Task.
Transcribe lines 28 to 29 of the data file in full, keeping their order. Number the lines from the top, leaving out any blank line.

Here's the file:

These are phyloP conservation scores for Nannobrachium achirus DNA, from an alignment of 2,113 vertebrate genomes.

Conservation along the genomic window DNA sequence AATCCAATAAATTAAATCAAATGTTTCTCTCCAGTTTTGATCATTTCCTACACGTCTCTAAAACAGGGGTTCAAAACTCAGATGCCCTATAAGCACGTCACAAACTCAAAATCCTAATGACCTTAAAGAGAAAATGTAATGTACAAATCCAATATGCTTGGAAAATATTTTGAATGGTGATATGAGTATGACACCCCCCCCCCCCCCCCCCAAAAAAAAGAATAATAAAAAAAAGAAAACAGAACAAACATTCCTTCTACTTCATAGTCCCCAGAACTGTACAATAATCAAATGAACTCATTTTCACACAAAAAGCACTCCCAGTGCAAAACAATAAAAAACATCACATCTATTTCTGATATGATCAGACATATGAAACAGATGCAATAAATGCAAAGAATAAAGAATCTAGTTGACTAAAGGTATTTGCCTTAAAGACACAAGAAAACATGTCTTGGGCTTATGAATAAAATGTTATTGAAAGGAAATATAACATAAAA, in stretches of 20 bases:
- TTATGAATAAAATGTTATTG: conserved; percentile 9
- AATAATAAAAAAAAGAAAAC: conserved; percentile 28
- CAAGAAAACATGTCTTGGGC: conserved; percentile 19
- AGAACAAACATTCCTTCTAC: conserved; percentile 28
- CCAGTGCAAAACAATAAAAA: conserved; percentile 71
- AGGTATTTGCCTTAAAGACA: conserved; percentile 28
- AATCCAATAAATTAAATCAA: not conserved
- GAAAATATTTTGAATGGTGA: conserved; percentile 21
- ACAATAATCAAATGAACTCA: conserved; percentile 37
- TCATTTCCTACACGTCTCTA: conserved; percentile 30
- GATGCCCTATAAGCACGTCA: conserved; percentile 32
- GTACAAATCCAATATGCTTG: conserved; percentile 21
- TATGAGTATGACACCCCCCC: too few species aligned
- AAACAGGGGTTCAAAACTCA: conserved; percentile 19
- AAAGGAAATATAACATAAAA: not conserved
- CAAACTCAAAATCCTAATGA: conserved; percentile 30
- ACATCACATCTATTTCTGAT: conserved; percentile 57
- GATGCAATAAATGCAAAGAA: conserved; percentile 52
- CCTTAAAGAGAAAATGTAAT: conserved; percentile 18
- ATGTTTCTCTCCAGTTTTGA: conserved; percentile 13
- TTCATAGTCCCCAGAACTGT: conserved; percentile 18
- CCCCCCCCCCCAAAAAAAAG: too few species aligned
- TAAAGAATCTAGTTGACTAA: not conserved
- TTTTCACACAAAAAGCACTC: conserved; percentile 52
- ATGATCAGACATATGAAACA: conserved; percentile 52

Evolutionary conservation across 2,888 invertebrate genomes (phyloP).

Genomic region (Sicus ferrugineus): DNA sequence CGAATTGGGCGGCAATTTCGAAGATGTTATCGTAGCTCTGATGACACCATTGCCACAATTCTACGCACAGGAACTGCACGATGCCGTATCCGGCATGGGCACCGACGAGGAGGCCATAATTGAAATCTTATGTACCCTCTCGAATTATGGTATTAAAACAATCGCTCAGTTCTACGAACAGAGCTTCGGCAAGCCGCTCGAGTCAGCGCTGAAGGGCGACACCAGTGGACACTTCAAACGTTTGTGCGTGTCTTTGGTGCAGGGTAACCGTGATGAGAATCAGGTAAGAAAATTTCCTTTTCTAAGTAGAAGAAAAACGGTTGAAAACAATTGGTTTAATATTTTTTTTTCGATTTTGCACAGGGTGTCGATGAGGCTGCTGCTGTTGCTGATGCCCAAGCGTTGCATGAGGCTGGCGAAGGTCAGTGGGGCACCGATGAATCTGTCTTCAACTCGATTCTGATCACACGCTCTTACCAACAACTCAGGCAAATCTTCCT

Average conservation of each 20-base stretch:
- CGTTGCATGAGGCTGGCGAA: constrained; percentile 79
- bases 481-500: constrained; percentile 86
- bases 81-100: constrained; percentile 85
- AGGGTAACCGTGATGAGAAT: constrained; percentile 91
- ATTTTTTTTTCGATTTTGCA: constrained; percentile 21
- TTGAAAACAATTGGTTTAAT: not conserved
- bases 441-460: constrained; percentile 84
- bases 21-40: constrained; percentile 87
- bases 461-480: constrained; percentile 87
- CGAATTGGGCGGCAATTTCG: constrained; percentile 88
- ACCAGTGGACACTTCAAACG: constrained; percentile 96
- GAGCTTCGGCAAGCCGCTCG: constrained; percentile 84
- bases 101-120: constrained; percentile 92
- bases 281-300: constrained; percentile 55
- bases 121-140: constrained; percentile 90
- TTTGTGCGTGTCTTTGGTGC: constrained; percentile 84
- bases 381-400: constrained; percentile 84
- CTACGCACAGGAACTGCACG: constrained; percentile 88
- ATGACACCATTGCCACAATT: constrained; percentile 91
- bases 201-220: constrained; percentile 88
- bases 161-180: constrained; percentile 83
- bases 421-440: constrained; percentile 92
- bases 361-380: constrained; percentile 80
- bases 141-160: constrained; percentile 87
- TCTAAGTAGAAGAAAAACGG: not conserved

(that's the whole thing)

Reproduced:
Evolutionary conservation across 2,888 invertebrate genomes (phyloP).

Genomic region (Sicus ferrugineus): DNA sequence CGAATTGGGCGGCAATTTCGAAGATGTTATCGTAGCTCTGATGACACCATTGCCACAATTCTACGCACAGGAACTGCACGATGCCGTATCCGGCATGGGCACCGACGAGGAGGCCATAATTGAAATCTTATGTACCCTCTCGAATTATGGTATTAAAACAATCGCTCAGTTCTACGAACAGAGCTTCGGCAAGCCGCTCGAGTCAGCGCTGAAGGGCGACACCAGTGGACACTTCAAACGTTTGTGCGTGTCTTTGGTGCAGGGTAACCGTGATGAGAATCAGGTAAGAAAATTTCCTTTTCTAAGTAGAAGAAAAACGGTTGAAAACAATTGGTTTAATATTTTTTTTTCGATTTTGCACAGGGTGTCGATGAGGCTGCTGCTGTTGCTGATGCCCAAGCGTTGCATGAGGCTGGCGAAGGTCAGTGGGGCACCGATGAATCTGTCTTCAACTCGATTCTGATCACACGCTCTTACCAACAACTCAGGCAAATCTTCCT